Hospitals generally have relatively conservative investment strategies. Novant, for example, has about $500 million of unrestricted cash, about $350 million of which is invested. Historically, Novant has invested about 55% of its portfolio in stocks and about 45% in bonds, Swindle says, although recently the system has trimmed its stock portion to 52%.
Swindle says the system does not plan to change its overall investment strategy as a result of the first-quarter loss because its investment strategy is long-term.
"We realize that long-term, you can't make your bottom line off of investment earnings," he says. "What investment earnings can do is . . . help you get through a period of heavy capital items."
Already, during the month of April, the first-quarter loss reversed itself, Swindle says, although there is no guarantee the improvement will continue throughout the year.
M. Craig Kornett, senior director of healthcare for Fitch, another New York-based credit-rating agency, says heavy reliance on investment income can mask operational problems. The first-quarter market downturn, if anything, has exposed some of the more vulnerable systems. It is the same kind of wake-up call that came with the Balanced Budget Act of 1997, which forced systems to take a look at their operational strategies and pare back on unprofitable noncore business lines.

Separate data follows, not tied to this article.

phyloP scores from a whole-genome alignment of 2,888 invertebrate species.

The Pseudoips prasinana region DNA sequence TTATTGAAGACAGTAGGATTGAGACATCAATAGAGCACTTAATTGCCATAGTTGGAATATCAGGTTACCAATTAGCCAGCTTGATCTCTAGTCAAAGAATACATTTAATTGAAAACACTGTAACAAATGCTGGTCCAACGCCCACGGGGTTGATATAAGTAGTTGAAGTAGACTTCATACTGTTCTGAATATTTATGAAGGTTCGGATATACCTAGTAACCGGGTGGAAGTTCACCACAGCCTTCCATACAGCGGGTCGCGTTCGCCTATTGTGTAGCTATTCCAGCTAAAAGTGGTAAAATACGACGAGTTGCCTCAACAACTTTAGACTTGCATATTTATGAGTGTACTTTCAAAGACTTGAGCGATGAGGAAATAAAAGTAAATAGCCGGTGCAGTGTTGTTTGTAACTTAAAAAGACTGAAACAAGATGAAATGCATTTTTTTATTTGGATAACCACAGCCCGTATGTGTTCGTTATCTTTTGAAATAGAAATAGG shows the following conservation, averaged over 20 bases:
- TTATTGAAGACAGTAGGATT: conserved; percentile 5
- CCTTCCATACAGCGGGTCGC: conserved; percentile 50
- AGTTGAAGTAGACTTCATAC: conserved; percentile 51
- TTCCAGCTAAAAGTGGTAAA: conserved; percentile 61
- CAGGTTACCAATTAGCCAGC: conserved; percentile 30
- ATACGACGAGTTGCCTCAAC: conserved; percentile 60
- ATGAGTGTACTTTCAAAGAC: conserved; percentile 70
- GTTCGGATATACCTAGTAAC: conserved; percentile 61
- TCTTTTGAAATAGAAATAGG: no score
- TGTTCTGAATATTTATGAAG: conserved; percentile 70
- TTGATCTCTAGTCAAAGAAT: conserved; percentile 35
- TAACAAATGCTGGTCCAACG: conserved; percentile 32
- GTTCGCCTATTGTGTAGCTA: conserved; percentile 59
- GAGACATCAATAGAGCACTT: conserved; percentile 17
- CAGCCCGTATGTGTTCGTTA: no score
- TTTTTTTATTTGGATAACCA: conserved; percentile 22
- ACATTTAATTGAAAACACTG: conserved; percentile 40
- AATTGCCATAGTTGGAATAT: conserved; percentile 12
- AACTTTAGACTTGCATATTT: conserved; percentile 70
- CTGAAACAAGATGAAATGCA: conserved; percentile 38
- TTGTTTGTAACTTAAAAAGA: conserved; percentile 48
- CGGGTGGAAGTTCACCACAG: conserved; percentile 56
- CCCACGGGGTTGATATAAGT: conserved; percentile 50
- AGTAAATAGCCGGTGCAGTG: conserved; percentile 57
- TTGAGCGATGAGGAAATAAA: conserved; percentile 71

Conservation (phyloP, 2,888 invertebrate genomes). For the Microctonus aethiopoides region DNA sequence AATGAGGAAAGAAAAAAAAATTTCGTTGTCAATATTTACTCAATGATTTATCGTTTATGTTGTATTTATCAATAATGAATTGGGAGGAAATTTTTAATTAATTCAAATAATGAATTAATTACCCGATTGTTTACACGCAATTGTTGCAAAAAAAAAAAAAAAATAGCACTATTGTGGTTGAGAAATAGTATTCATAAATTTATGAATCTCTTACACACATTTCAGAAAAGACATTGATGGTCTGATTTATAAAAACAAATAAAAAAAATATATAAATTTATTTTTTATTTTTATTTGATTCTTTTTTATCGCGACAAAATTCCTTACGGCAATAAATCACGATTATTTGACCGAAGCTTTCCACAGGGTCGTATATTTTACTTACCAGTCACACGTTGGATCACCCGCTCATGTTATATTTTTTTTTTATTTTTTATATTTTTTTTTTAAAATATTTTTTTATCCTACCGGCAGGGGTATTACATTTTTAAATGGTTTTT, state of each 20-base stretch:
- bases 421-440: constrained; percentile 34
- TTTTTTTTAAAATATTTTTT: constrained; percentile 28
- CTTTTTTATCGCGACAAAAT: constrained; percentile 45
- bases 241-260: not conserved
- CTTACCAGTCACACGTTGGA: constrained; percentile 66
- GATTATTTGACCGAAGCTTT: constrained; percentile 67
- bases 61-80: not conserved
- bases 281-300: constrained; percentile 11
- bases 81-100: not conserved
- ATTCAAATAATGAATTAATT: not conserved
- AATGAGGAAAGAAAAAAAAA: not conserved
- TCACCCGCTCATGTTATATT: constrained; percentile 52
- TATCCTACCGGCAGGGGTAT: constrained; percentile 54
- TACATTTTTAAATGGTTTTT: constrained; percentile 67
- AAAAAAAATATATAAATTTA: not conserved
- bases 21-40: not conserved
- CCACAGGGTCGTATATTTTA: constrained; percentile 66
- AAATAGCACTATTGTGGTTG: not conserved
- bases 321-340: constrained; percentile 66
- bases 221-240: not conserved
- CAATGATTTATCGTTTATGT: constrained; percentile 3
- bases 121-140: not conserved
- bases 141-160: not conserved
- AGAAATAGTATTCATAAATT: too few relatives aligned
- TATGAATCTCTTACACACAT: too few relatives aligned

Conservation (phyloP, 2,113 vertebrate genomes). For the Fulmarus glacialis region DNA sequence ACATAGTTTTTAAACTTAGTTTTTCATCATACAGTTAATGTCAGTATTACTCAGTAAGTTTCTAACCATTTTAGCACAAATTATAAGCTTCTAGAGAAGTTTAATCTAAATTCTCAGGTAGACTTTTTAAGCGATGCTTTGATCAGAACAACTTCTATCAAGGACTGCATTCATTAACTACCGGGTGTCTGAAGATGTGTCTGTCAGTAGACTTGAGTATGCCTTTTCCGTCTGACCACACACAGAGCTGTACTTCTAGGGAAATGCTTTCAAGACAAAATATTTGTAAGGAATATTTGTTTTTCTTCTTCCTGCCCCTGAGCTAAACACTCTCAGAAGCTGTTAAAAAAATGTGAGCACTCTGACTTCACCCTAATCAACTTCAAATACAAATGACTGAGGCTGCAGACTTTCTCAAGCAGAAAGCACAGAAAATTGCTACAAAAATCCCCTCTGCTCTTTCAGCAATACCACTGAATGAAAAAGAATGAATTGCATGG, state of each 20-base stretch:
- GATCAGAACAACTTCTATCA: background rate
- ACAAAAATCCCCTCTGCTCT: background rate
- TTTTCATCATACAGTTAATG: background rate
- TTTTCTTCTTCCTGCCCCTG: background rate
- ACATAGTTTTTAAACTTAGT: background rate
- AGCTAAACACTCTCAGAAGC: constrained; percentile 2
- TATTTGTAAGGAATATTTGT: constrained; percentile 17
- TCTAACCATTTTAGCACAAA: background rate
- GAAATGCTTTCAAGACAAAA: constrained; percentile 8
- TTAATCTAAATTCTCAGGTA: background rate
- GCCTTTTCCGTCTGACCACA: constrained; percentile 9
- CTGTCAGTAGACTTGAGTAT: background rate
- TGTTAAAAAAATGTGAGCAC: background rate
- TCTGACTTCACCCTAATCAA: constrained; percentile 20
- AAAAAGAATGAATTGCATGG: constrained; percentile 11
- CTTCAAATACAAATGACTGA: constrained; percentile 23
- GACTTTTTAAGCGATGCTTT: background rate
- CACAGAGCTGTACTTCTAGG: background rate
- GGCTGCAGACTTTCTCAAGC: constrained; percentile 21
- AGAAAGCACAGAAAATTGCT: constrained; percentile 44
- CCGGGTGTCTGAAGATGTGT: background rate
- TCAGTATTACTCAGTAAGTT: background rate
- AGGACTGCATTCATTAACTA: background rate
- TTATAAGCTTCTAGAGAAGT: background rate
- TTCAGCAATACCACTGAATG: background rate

"The cushion is not there," he says. "The safety net has been removed."
Novant was lucky in that it had achieved some of its operational turnaround while the market was still strong, but other systems that are still trying to right their operations don't have that luxury, he says.
A positive development
Some hospitals, however, have actually benefited from the market recently.
Erlanger Health System, a 536-bed public hospital in Chattanooga, Tenn., is required by board policy and its legal structure to invest only in fixed-income instruments.
For the nine months ended March 31, Erlanger generated net income of $5.2 million. Its $2 million operating loss was buffered by a $7.2 million gain on investments, says Marvin Kurtz, senior vice president and chief financial officer. That's about double what Erlanger had achieved by the same time last year.
But even organizations using only fixed-income investments can be hurt in this economic climate, because declining interest rates can translate into declining returns.
Where others suffered because of stock market exposure, Erlanger so far has benefited from its conservative investment policy. But Kurtz says the hospital prefers to keep its attention fixed on its operating margin, or lack thereof.
"We really try to focus on the operating income, which is the biggest portion of what we have control over," he says. "The interest income and the investments are kind of at the whim of whatever's going on in the markets."
A year ago, Erlanger was losing about $3 million on operations through the first three months of the year, so this year's $2 million loss represents slight progress.
"We always keep hoping it's going to improve, and we keep working to make it improve," Kurtz says. "We keep trying to get ours into the positive range, and we're pretty close."